I Married a Black Man in the 1960’s
As a white journalism student in the 1960’s, I married my black anthropology professor. After 35 years of marriage, we wrote Slaves to Racism: An Unbroken Chain from America to Liberia together about the effect of racism in his home country of Liberia, West Africa, comparing it with the effect in America (including race in Florida). Ben had come to America in 1950 on the cusp of the Civil Rights Movement. He marched with Rev. Martin Luther King Jr. in the Montgomery Bus Boycott and was in a panel discussion with Malcolm X at Michigan State University.
Retirement in Florida in the 1990’s
After his career teaching anthropology and sociology at Ohio University and the University of Michigan-Flint, we had been married 24 years and raised three boys when he retired to Florida in 1992.
Race in Florida, in its blunt and subtle forms, was more discouraging after all those years since the civil rights movement. Things have changed, but how much? Below is an excerpt from our love story, Beyond Myself: The Farm Girl and the African Chief.
In my words:
When we moved to Ft. Myers, it was designated by the University of Michigan as the eleventh-most-segregated city in America. The few African-Americans who lived outside the
segregated black neighborhood of Dunbar were local professionals or retirees from up north. Dunbar residents had poor schools and little economic opportunity. Drugs, prostitution, and drive-by shootings were common.
One day, two young black men at Gold’s Gym told Ben, “Pop, you look okay. If I look as good as you at your age, I’ll be thankful to God. The way things are goin’ in Dunbar, I don’t think I’ll see thirty.”
The Black Exception to the Rule
Ben was never respected unless people heard his strong accent, which made him an exception—a foreigner. Even then, in every social situation, he had to identify and distinguish himself as someone who didn’t fit the usual expectation of a black man. I suppose it was why he proudly wore his University of Michigan and MSU shirts, as well as his ball caps from schools he or our boys attended.
At one of Ben’s doctor appointments, he happened to stand behind me at the receptionist window. The woman looked at me and said sweetly, “May I help you?”
After I stated my case, she looked at Ben and said curtly, “What do you want?”
She said nothing when I explained, “We’re together”; she simply looked down at her work.
Whites were Skeptical of his Credentials
At Gold’s gym in Ft. Myers, I was recently standing in the hall near three white retirees who were talking with each other. Chris, the young white manager of the gym, walked by and said, “Good morning, Dr. Dennis!”
At this point, a young white girl who worked there walked by and said, “Don’t you know? This man is a retired college professor. He has so many degrees I can’t even count ‘em.”
The man said to me, “Where’d ya get all those degrees? In Africa?”
“No, I got them in the United States from a number of universities.”
“Black people here can’t even do this and you did it? I had a hard time finishin’ high school. Most black people can’t even graduate. And you got all those degrees? That’s mind-boggling.” They continued staring as I left.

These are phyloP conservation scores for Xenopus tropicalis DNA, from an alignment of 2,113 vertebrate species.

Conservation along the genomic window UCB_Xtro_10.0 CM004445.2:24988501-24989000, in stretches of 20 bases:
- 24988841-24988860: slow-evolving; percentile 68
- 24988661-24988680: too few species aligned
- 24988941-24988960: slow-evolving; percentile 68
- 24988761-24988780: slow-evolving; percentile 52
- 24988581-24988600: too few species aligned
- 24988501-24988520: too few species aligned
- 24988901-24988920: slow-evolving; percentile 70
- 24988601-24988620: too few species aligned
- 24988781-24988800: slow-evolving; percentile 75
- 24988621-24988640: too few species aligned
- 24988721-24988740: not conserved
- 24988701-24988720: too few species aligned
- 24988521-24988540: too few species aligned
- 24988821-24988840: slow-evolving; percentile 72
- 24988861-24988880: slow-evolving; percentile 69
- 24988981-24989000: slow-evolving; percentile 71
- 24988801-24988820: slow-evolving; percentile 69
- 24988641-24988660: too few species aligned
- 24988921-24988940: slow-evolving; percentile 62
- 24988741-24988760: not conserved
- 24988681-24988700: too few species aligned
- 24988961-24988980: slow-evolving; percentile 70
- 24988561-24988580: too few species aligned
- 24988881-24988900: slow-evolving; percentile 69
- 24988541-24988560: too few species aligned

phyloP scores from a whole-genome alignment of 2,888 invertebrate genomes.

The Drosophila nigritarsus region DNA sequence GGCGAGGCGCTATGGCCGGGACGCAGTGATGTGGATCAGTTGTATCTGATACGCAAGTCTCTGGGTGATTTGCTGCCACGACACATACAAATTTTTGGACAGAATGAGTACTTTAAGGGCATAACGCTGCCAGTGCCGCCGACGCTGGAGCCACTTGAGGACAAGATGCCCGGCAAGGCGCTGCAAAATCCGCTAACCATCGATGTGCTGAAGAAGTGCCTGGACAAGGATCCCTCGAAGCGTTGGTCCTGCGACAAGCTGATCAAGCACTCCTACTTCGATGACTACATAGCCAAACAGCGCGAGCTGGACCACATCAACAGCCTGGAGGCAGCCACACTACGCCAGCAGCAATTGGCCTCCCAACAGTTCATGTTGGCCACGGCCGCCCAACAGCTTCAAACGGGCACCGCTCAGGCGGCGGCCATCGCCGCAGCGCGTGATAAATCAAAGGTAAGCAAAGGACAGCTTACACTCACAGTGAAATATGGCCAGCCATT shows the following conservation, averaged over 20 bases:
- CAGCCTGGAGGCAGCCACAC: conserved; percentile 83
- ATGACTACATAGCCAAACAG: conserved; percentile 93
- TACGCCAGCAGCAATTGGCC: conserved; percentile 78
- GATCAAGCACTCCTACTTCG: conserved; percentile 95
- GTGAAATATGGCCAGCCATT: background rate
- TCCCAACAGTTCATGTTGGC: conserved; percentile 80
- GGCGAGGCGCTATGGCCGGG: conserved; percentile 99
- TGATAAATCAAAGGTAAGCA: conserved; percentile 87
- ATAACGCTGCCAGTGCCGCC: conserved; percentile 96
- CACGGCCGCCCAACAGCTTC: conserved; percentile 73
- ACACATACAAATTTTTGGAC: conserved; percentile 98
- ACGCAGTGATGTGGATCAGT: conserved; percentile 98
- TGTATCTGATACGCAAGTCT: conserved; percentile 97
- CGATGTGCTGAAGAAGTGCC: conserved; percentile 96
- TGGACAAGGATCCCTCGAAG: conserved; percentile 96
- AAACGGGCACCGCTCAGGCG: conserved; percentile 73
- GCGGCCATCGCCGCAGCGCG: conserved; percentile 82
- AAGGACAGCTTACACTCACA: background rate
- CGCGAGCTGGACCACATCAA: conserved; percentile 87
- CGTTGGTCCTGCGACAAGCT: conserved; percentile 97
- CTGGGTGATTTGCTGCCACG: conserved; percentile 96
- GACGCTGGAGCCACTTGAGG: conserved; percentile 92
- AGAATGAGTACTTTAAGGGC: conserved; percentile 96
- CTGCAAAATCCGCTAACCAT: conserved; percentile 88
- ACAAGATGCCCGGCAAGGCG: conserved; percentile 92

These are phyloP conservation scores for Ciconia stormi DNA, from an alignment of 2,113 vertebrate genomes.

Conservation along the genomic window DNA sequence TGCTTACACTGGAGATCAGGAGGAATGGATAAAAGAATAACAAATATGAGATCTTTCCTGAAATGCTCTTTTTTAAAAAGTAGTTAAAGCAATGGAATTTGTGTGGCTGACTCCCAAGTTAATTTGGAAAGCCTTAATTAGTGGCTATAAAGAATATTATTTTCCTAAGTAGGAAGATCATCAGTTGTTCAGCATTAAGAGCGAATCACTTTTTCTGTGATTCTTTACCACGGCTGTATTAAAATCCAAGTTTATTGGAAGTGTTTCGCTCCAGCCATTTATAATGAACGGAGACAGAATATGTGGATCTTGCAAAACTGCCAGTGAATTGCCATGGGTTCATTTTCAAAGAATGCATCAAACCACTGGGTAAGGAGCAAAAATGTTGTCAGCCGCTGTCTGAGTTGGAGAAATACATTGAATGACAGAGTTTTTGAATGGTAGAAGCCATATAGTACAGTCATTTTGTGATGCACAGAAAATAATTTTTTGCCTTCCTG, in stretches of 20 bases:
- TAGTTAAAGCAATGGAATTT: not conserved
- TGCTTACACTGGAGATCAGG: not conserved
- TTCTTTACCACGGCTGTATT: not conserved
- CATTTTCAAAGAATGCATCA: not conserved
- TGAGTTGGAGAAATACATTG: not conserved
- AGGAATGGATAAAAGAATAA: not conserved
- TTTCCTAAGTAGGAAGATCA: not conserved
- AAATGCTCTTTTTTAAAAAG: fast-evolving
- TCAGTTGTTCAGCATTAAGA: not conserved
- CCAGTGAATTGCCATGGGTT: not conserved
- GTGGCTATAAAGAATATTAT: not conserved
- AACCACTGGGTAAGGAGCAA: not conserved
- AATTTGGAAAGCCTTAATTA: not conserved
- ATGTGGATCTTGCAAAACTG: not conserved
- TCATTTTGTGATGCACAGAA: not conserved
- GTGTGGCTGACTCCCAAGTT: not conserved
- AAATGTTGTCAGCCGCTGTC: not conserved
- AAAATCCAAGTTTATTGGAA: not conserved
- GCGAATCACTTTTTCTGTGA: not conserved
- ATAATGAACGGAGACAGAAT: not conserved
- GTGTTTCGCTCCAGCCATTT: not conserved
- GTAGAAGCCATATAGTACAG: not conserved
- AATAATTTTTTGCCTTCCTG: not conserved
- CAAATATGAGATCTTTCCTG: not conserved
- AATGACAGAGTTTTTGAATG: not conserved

Race in the Church
We attended our Lutheran church for a while when the parochial school instituted Grandparents Day, one year opening the event to any grandparent who volunteered to adopt a school child for the special occasion. For the first two years, Ben served as an honorary grandfather for two white girls we knew. The third year, he was matched with two other white girls in the third grade.
He called me at home and said, “You’ll have to come and pick me up. I’ll be out front.”
When he got in the car, he told me, “The first girl was receptive, but the second refused to walk with me and the other girl into the gym. The youth director spoke with her and told me, ‘I’m sorry, Ben. I’ll have to put those girls with someone else.’”
Several days later, we received a letter of apology from the girl’s mother, saying her daughter hadn’t been raised that way. Ben wrote the mother a note inviting them to visit us, but we never received a response.
Integration in the Church?
Several years ago, in Ft. Myers, my white pastor took me as his token black to a community forum of black and white pastors. The purpose was to discuss race issues outside of the realm of their own congregations. During the course of the discussion, I told the group, “We’re not addressing the real problem. The best thing you white pastors can do is to preach against racism in your own congregations.”
There was dead silence. Finally, one white pastor said, “If I did that, they’d crucify me. I’d end up being both the preacher and the congregation.”
Forever the Odd Couple
In public, people never assumed we were a married couple. White retirees stared with frowns on their faces when they saw us walking the beach, holding hands. We were a novelty to those who didn’t know us. Once, when we were sitting together with a short Haitian woman, people thought she was Ben’s wife. At the Montessori school, several times people assumed I was the mother of my white daughter-in-law.
In 2001, at a wedding reception at our church, Ben was standing in line at the buffet table while I was farther back visiting with a friend. He struck up a conversation, while waiting in line, with the white woman ahead of him—a family counselor from Marco Island. He mentioned that he and I were writing a book together, and she asked where I was.
He pointed to me and said, “She’s back there in line talking.”
The woman said, “I don’t see your wife anywhere.”
Ben pointed at me again and said, “She’s right there.”
She said, “I can’t see her.”
Finally he called me up to meet the woman. The first thing she said was, “You’re a brave woman.”